Knowledge is power! Many younger consumers in particular see their purchases as a reflection of who they are as a person. I believe that, given a choice, most people would rather have their shopping make a positive difference. With freer access to information, it would be easier to nip poor practices and working conditions in the bud. Transparency is a goal for Indiigo Culture. Currently, we visit our designers’ and makers’ studios and factories when we’re able to, and ask them to share certificates, information, and photos to remain accountable. 

In your opinion, what is slow fashion’s biggest challenge?

Accessibility. It’s generally widely accepted that consumers are willing to pay a premium on slow fashion items to account for better quality, production costs, fair wages and living conditions etc., but this may not be manageable for conscious consumers on a budget.    

Which of your partner brands is your favourite?

This question is like asking which child is your favourite – impossible to answer! The older fashionistas seem to love Singapore clothing label Ja.Socha for the loose fit, breathable linen, and interesting patterns. The younger crowd tends to favour the fun, Balinese-made jewellery line, Oaksva, with its rice grain and chilli flake accessories. 

Does Indiigo Culture have anything new in the works?

On 26 June, we launched our Sarus collection of earrings, created with SFA Studio. SFA Studio, started by Sachin and Aarti of Delhi, provides crafts-people and homemakers who have little or no education with artisanal skills training and employment opportunities for a fair wage and sustainable stream of income. The collection is handcrafted in Uttar Pradesh’s villages and is inspired by its cities. The name ‘Sarus’ refers to the Sarus Crane, the state bird of Uttar Pradesh – a symbol of eternal love, devotion, and good fortune. We’re also working with the Cham people of Vietnam to produce a collection slated for the end of the year. Stay tuned! 

Earrings on plates

A sneak peek at the beautiful new Sarus earring collection. Use our code GITNBSARUS25 for an exclusive 25% discount

Can you share one #LittleGreenStep you think everyone can take to live more consciously?

I would suggest cutting meat out of some meals. I started with #meatlessmondays at the start of 2020 and now most of the meals I cook at home are meat-free. Livestock is estimated to be responsible for around 18 per cent of global greenhouse gas emissions. This is a small step that’s accessible to most people.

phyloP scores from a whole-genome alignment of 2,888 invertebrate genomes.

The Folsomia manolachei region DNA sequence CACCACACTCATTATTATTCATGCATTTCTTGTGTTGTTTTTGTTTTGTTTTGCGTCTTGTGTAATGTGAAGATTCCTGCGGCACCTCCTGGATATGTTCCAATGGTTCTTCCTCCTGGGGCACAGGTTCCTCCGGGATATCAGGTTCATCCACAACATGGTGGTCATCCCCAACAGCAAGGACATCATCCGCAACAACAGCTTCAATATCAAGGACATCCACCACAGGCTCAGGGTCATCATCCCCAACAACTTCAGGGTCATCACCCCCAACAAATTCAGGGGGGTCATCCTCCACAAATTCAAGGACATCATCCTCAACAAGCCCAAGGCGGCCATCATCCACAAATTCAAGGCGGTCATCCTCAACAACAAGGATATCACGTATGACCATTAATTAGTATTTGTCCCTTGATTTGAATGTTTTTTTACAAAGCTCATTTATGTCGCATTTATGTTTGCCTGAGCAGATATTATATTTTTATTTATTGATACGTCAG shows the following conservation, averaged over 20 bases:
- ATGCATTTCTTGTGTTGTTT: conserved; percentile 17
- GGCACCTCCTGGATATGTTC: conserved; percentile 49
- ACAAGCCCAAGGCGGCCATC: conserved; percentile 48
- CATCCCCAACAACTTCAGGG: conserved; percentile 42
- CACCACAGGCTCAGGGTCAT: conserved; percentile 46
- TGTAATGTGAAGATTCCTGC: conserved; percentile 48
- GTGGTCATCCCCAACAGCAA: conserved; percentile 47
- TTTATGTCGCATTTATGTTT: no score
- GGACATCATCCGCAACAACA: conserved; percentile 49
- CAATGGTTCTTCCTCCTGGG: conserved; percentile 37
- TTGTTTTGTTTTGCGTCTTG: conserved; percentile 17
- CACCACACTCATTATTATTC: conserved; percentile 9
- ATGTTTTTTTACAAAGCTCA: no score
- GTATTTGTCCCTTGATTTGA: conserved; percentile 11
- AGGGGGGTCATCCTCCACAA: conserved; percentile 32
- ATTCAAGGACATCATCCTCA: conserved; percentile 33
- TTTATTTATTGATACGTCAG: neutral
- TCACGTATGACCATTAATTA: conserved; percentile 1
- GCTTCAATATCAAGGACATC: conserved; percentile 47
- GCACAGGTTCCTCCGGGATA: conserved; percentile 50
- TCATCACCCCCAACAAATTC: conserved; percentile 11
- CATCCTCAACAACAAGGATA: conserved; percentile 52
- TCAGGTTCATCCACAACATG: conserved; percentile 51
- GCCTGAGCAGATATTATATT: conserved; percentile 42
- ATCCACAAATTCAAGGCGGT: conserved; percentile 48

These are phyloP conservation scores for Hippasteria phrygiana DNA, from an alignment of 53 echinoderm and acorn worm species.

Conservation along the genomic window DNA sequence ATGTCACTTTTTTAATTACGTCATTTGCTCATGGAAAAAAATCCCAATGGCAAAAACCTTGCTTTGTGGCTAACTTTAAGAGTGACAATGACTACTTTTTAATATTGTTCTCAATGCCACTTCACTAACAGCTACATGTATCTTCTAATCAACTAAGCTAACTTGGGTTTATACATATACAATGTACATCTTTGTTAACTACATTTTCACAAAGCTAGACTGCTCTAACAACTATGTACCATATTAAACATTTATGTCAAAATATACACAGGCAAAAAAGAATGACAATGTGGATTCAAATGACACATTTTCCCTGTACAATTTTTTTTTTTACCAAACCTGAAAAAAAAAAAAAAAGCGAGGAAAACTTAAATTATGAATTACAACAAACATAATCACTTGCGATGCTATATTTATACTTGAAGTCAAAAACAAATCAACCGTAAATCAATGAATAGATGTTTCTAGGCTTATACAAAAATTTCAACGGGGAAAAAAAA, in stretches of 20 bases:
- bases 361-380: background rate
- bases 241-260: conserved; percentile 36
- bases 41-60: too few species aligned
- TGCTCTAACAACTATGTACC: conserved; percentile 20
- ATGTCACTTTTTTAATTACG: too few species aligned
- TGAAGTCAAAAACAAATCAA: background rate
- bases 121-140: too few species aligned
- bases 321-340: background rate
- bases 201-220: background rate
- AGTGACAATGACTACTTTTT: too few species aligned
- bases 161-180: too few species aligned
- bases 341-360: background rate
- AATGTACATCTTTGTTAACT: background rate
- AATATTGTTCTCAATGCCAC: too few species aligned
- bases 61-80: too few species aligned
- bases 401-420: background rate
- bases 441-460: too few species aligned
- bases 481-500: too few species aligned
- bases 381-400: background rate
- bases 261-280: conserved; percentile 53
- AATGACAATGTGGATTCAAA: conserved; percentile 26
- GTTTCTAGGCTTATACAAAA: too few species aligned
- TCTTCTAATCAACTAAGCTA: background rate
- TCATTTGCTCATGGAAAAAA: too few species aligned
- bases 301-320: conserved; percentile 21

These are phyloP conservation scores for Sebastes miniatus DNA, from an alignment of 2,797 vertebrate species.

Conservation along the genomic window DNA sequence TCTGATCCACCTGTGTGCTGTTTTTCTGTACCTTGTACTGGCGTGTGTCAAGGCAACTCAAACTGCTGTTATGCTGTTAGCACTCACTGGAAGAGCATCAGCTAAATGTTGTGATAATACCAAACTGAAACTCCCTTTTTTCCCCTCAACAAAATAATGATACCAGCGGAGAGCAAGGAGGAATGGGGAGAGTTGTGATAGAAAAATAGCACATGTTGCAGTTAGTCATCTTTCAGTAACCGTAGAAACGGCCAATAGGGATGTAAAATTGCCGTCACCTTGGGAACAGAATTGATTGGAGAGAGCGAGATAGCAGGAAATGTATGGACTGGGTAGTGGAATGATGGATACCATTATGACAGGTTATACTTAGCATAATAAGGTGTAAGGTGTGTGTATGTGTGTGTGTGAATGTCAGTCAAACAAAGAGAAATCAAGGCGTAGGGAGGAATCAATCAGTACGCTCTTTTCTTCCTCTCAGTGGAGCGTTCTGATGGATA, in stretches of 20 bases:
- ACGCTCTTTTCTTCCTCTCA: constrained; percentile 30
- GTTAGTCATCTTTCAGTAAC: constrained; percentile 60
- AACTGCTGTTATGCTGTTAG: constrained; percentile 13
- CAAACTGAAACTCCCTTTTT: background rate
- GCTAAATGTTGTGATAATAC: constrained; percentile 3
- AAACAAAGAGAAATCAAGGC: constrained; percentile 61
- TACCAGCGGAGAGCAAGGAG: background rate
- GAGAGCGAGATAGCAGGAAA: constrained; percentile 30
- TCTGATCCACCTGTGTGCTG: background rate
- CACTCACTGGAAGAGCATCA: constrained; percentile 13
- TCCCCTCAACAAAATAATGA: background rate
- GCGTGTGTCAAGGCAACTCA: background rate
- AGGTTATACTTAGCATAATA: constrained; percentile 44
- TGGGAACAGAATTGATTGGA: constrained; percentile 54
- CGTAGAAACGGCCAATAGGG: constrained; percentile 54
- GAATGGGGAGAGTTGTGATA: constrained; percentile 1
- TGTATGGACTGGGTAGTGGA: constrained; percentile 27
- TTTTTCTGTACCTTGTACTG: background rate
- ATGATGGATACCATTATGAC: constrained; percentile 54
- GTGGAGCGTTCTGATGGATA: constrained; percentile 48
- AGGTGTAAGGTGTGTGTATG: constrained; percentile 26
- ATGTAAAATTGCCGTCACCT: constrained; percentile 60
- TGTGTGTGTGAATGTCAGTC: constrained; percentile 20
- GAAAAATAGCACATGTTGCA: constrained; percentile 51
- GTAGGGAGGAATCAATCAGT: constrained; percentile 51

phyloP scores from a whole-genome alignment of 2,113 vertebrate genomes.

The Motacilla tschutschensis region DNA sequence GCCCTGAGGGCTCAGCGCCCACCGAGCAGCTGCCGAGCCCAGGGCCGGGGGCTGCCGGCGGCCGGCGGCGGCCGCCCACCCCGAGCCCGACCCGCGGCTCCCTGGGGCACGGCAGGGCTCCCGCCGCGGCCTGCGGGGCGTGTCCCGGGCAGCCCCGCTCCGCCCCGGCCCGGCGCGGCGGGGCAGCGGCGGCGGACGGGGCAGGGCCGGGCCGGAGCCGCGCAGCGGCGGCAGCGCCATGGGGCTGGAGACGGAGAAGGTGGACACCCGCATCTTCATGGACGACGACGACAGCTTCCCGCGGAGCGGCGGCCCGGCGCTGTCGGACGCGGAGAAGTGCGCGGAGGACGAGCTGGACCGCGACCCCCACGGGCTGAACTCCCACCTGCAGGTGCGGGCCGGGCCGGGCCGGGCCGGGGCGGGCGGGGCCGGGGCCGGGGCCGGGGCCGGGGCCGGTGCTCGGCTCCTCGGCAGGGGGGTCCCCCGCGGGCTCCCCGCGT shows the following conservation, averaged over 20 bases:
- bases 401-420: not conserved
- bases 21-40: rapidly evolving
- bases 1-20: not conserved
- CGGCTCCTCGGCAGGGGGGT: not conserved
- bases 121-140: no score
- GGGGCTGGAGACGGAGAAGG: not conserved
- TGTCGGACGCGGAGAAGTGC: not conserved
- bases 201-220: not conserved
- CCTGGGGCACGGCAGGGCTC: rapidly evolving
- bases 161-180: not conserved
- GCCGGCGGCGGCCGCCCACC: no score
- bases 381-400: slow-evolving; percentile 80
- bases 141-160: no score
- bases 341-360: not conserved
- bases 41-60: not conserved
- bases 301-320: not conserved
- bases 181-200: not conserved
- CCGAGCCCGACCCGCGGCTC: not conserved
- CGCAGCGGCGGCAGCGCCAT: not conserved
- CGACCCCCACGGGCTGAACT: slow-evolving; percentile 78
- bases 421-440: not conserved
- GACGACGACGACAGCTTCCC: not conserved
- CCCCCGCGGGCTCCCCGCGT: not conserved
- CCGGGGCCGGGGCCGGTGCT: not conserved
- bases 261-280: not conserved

Pssssst… exclusive offer alert! Shop the new Indiigo Culture Sarus earring collection and use our code GITNBSARUS25 for a 25% discount. Be quick, it’s only valid until 31 July.

Lead image: Debby wearing Renge

This article is brought to you in collaboration with Indiigo Culture

Love articles like this? Join our weekly newsletter

Be a part of the conscious movement that's making waves across Asia. Drop your email down below and you'll be the first to know what's new. We don't spam, ever.

Help us keep our content free

It seems like you enjoyed our content and are on your way to better understanding how to be more conscious. As you’ll know, we’re on a mission to make sustainability accessible, mainstream and sexy. And we would not be able to do it with you. We would love you to support us even further in our GITNB movement by helping us create even more content to keep inspiring you and the rest of the world. Aside from being able to enjoy even better reads, you’ll also receive a GITNB t-shirt consciously made from upcycled fabrics in partnership with a Cambodian social enterprise supporting women. For a small donation you will make a huge difference.


Sarah is a British-Chinese journalist. She has been writing for magazines, newspapers, and websites for the last nine years, first in London and as of 2016, in Hong Kong. As well as working in journalism, Sarah also runs her own editing business, proofreading for academics, small businesses, and NGOs. An avid fan of the planet, she’s eager to champion brands doing their bit and be a part of the bigger conservation conversation. In her spare time, she enjoys reading, consuming very British quantities of tea and (vegan) biscuits, and befriending the local dogs on the small island she calls home.